In every conversation I have with the citizens, politicians and journalists of Germany, Belgium, Austria and the Netherlands, the countries where I very often spend time, an issue with regard to the world's present situation is always mentioned. All Europeans active in politics, except for Britain and France, are disturbed by the exercise of the veto power at the U.N. Security Council (UNSC) that is abused in line with the interests of the permanent members. They think that the five countries on the UNSC are responsible for the U.N. turning into a paper tiger in terms of world peace. And they are not wrong, since the U.S., Russia and China especially have abused their veto power according to their interests and implicitly condoned numerous dictators, despotic regimes, civil wars and atrocities throughout recent history.
Syria is the latest example to that. If Russia had not used its veto, refugees could now be living in their own country, waiting for the end of the civil war in northern Syria under the protection of the U.N. They would not be confronting the problems of taking refuge while the countries where refugees fled to would not have to deal with the problems they are tackling today.
The latest instance has once again proved that the world has to be bigger than five. The draft resolution that was presented to the UNSC by Egypt as a result of Turkey's endeavors, which called on U.S. President Donald Trump to rescind his decision of recognizing Jerusalem as the capital of Israel, was vetoed by the U.S. as expected. Support for the draft from the other 14 members did not change the result. The votes of permanent members Russia, China, Britain and France, and the non-permanent members Bolivia, Egypt, Ethiopia, Italy, Japan, Kazakhstan, Senegal, Sweden, Ukraine and Uruguay did not suffice to revoke the decision that would stir up chaos in the Middle East and around the world, which would only favor the U.S. and Israel. The veto power was abused once again in this latest incident.
A group of countries, including Turkey, have been exerting the utmost effort to carry the issue to the UNSC's agenda, urging the passage of the resolution with a two-thirds majority in this platform. Hopefully, they will succeed in getting this introduced.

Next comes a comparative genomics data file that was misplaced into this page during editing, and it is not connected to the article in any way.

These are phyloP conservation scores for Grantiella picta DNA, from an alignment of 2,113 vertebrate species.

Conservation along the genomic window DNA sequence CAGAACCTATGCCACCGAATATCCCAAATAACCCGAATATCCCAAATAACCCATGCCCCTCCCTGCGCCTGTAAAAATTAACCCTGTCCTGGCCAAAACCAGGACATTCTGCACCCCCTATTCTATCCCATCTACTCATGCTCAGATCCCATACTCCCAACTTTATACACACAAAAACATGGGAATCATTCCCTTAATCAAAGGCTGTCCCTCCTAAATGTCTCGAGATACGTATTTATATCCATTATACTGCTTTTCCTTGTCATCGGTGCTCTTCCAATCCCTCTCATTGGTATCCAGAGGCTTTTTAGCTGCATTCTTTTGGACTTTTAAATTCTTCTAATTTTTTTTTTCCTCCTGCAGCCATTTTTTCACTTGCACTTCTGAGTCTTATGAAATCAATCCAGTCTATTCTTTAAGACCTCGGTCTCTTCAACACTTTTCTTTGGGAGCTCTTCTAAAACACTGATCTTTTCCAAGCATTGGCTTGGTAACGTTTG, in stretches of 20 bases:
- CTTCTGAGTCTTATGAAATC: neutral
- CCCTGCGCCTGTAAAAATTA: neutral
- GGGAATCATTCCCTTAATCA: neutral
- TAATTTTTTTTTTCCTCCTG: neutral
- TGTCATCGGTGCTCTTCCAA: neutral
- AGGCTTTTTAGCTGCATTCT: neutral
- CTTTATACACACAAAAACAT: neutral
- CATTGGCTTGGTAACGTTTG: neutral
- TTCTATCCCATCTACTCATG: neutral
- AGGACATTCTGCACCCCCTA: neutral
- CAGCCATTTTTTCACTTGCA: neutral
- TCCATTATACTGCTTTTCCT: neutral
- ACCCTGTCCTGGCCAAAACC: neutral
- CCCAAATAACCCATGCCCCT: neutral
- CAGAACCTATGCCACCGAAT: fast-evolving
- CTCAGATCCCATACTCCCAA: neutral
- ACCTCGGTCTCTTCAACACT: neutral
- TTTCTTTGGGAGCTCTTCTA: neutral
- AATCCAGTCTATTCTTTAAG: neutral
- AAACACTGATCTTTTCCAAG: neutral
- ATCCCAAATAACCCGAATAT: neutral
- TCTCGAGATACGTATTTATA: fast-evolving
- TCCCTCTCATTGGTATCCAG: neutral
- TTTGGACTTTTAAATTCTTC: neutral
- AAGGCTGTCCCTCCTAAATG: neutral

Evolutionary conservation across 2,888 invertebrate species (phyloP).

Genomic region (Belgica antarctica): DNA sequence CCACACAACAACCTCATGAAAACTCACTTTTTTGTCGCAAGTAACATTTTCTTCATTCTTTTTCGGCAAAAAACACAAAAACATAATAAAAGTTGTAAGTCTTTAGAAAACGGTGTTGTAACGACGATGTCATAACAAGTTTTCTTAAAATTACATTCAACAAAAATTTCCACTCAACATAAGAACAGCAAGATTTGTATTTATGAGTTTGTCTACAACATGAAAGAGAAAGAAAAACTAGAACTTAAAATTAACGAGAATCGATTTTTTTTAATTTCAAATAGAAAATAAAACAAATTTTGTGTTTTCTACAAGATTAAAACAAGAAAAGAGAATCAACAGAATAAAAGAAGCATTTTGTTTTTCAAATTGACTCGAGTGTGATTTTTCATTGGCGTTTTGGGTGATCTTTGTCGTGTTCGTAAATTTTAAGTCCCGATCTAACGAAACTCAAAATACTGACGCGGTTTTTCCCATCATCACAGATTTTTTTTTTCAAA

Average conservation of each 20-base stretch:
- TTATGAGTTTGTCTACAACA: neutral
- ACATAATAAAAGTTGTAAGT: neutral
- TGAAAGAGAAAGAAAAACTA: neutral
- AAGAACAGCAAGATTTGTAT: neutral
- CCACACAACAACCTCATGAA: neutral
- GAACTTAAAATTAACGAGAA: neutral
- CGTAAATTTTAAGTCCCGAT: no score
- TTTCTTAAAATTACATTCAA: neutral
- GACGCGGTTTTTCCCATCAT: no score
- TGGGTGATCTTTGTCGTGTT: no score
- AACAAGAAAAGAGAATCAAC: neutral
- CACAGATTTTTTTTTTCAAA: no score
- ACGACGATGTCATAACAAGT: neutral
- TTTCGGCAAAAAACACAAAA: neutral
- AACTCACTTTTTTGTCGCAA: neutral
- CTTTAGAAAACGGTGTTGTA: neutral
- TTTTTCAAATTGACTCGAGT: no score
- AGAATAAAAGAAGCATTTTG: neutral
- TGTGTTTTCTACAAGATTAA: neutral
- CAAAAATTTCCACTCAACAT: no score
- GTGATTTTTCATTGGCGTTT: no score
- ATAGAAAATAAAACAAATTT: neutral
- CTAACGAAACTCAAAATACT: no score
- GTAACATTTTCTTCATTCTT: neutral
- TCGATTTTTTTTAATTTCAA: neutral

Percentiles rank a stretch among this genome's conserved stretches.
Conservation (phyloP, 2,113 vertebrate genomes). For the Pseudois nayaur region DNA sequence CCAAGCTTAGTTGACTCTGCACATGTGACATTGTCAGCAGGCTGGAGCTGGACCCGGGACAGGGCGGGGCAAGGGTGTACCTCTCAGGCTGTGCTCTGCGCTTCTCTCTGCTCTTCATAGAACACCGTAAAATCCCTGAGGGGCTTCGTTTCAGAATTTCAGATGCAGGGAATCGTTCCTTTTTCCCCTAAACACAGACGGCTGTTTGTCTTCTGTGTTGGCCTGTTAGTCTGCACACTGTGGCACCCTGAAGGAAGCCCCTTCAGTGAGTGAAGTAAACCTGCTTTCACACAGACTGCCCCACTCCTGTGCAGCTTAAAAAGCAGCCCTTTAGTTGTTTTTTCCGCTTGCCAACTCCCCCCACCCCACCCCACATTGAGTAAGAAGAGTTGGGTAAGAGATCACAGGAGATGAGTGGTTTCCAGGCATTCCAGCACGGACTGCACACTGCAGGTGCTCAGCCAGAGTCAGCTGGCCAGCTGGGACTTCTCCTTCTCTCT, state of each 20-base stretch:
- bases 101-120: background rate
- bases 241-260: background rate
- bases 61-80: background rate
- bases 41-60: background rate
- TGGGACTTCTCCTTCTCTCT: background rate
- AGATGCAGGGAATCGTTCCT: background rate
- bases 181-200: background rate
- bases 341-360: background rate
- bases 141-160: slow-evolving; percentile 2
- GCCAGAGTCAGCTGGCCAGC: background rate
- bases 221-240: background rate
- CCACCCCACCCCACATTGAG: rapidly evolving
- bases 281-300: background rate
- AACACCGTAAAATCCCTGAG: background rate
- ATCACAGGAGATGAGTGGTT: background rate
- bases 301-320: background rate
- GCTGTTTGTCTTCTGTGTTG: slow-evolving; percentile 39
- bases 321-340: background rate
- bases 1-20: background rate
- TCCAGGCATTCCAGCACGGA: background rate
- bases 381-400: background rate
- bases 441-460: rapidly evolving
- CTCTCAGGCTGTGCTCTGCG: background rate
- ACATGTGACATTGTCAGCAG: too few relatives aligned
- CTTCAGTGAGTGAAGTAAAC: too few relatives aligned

How long will the world condone such blatant injustice?
For years, President Recep Tayyip Erdoğan has been saying at various platforms, including the U.N., that the world is bigger than five and reform of the U.N. is urgently needed. The recent developments with regard to Jerusalem prove Erdoğan is right about this.
Citizens of many EU countries, particularly Germany, are of the same opinion as Erdoğan. This is also true for other regions of the world aside from Europe. But the EU is required to take an active stance for U.N. reform by convincing France in an environment in which Britain is no longer around, since the veto power of Trump's U.S. is likely to threaten the interests of the EU.
It is enough to take a look at the 68-page U.S. National Security Strategy that has been unveiled for the first time, 11 months after Trump's inauguration. The new strategy document is described as a clear and applicable way against the most dangerous and permanent threats and heralds the policy of valuing U.S. interests above all else – or in other words, "America first" – which signifies what might actually happen.
Although Trump addresses Russia and China as the main rivals while claiming that the U.S. is to become a great power again, the EU should not take comfort in Trump's statements since the bloc is also among the main rivals of Trump's U.S. Therefore, the EU cannot lean on the U.S. The EU has to deal with the U.S., Russia and China either on its own or along with new powerful allies such as Turkey.
Currently in Jerusalem, the U.S. is sabotaging the EU's Middle East policy. And this is just the beginning. For this reason, Erdoğan's mantra that the world is bigger than five must be upheld, especially by the EU. It is high time for the EU to be more active in this respect.